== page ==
Finance blog


King Canute

March 23, 2022

If you are anything like me, you may have heard of King Canute.

Also like me, until just recently, you probably couldn't give me his brief history. It turns out, he was quite an important king in the history of England. Most history books will refer to him as Cnut, but he was also known as Cnut the Great. He was a Danish King of England from 1016, King of Denmark from 1018, and King of Norway from 1028 until his death in 1035. During his reign over all three kingdoms, his realm was referred to as the Great North Sea Empire. Interesting side note: His father was known as Sweyn Forkbeard…now that is a cool name!

I am calling upon the memory of Canute, believe it or not, as a great analogy for the current realities of the capital markets, especially the massive moves we have seen in interest rates, spreads, and sentiment over the last three months. The 12th century historian Henry of Huntingdon gets the credit for recording one of the most famous stories about King Canute. The king was a very powerful man for his time and was known for being a tremendously brave fighter. He was also known for his wise insights and commentary. Back in those days, it was not acceptable to ignore a king's direct and specific order. In fact, if you did ignore the king, you would likely be put in prison and quite possibly sentenced to death.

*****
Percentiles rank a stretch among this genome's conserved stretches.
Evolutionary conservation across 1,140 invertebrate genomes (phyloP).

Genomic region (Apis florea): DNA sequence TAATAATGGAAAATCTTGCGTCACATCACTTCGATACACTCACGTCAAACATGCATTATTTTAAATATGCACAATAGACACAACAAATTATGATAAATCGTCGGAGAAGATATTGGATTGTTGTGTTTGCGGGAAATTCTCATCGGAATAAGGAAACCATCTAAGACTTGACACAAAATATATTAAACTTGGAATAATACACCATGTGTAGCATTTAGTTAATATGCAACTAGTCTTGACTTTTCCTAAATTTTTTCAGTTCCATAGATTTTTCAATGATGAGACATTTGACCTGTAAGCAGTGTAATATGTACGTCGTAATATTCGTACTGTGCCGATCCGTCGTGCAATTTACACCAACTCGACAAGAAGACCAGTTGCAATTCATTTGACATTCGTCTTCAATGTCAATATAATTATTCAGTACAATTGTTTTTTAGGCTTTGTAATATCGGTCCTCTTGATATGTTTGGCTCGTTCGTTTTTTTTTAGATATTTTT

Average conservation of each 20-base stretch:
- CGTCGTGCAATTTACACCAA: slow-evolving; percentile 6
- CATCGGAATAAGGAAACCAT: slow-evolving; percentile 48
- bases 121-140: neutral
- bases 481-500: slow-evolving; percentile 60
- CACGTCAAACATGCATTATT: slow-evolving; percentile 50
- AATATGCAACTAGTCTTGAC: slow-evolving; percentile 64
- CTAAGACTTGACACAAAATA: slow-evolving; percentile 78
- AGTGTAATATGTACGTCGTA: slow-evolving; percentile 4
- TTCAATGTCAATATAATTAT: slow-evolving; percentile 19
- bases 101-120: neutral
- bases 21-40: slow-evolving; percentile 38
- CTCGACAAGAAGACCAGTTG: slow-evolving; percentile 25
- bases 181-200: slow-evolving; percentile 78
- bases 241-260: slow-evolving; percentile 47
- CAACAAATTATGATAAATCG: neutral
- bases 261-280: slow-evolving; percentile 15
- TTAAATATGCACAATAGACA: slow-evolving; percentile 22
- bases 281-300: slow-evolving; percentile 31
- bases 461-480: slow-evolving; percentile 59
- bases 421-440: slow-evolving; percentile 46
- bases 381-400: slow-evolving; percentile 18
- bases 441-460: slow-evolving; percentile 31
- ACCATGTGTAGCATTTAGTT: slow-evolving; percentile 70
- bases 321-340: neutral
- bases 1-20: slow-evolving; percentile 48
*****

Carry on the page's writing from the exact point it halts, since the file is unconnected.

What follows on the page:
So, what's the story? King Canute realized that his courtiers, generals, and noblemen would never disagree with him. It was dangerous under the norms of the times, both physically and financially, to cross the king. However, he was also very aware that sometimes it is much better to have someone confront you with differing views than to be surrounded by only "yes men." He knew that he was not omnipotent, nor did he have unlimited power. To demonstrate this to all his lackeys, he commanded that his throne be put down on the beach at low tide and then marched the whole court down to the seashore. He then commanded the tide to not come in. He did this knowing that he could not command the tide, but he wanted to demonstrate that even though he was in control of many things and was ultimately "in charge," there were some things he could not control.